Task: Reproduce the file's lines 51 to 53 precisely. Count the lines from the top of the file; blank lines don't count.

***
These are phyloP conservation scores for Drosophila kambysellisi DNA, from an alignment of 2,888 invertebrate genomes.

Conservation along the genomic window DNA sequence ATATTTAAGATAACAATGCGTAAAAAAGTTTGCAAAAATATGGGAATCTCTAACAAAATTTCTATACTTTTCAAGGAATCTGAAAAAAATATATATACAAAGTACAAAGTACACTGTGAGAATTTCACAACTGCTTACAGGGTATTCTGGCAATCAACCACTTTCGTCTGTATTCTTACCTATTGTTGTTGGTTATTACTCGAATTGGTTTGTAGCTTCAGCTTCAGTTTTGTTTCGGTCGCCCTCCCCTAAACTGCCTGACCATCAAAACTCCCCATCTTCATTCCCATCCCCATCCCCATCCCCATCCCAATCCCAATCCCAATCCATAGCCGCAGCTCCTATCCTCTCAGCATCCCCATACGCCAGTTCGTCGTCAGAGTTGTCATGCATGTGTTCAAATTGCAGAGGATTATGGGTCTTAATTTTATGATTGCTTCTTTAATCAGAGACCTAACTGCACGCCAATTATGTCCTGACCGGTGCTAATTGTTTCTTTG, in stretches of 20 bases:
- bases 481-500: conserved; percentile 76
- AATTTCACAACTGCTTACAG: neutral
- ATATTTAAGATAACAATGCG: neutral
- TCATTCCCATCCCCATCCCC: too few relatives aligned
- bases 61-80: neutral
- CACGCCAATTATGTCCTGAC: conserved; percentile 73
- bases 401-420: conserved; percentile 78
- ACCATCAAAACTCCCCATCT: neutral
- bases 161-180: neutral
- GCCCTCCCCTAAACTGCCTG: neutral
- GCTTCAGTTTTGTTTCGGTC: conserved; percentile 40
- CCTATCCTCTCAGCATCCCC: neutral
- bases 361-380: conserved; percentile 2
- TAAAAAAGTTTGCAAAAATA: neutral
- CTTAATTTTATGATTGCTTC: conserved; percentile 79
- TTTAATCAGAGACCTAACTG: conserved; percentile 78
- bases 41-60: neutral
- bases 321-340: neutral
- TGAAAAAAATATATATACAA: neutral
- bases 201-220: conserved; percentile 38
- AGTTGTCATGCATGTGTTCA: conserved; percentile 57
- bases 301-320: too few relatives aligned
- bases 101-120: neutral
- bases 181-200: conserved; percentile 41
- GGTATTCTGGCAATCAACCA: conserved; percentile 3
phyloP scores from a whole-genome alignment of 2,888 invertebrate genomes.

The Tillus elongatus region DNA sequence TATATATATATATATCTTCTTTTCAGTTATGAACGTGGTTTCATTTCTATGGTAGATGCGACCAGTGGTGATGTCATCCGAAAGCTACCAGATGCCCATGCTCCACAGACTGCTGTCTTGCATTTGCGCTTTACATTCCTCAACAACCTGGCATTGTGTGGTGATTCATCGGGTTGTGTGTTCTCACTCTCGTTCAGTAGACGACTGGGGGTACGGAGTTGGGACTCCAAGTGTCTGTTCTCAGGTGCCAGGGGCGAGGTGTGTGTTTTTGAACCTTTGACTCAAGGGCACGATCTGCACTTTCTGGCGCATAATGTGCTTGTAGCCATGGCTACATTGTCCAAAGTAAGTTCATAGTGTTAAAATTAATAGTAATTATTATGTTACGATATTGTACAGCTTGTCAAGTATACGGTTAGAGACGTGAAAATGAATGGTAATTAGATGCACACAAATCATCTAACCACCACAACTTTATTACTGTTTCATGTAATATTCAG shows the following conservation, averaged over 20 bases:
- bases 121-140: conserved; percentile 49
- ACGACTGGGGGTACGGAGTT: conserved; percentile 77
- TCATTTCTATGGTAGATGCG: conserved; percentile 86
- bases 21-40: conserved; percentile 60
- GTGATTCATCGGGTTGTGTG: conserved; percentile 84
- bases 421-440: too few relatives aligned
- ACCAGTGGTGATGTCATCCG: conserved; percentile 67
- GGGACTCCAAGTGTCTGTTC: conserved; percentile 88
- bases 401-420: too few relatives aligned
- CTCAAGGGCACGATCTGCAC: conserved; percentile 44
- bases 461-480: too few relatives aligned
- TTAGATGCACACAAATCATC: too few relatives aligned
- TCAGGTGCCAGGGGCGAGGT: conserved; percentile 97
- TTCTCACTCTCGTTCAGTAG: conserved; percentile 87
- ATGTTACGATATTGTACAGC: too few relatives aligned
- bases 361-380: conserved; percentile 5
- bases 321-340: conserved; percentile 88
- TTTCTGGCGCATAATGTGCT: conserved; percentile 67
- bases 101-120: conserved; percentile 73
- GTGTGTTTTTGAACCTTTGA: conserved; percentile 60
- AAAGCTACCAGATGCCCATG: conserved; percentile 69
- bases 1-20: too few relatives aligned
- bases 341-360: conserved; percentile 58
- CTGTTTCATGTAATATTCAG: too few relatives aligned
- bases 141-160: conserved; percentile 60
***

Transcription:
- bases 1-20: too few relatives aligned
- bases 341-360: conserved; percentile 58
- CTGTTTCATGTAATATTCAG: too few relatives aligned